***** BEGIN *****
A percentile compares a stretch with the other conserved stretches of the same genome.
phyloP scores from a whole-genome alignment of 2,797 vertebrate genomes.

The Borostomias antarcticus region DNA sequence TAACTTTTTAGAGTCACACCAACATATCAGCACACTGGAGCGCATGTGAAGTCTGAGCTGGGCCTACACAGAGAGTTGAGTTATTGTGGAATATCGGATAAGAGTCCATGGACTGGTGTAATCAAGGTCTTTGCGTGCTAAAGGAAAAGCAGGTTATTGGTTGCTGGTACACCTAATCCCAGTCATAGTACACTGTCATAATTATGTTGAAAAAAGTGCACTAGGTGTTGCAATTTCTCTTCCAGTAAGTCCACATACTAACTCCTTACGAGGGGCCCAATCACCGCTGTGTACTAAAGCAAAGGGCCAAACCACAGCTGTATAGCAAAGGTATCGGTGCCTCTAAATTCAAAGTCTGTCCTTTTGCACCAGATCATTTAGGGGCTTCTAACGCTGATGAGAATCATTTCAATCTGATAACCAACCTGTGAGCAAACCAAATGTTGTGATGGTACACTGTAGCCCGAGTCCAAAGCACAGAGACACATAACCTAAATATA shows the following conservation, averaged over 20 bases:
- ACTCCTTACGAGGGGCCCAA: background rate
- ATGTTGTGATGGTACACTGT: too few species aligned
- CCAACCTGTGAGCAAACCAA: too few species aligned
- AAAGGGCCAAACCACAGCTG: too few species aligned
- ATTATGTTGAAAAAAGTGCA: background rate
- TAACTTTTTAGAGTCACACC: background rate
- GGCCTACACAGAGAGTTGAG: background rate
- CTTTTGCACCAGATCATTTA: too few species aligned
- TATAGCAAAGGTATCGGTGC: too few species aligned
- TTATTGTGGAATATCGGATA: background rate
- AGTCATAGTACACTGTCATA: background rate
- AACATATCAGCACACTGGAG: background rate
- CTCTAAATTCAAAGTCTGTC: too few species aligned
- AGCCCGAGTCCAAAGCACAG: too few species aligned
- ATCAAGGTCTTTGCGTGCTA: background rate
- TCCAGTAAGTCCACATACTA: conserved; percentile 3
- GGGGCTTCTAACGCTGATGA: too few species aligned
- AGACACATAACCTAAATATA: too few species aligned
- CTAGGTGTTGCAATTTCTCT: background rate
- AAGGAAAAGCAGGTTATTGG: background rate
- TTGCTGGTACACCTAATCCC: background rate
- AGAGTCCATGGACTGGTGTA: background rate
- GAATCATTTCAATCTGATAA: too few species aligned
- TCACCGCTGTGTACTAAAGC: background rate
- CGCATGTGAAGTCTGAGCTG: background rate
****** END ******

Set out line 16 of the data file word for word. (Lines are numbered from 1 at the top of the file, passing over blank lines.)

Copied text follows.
- CTCTAAATTCAAAGTCTGTC: too few species aligned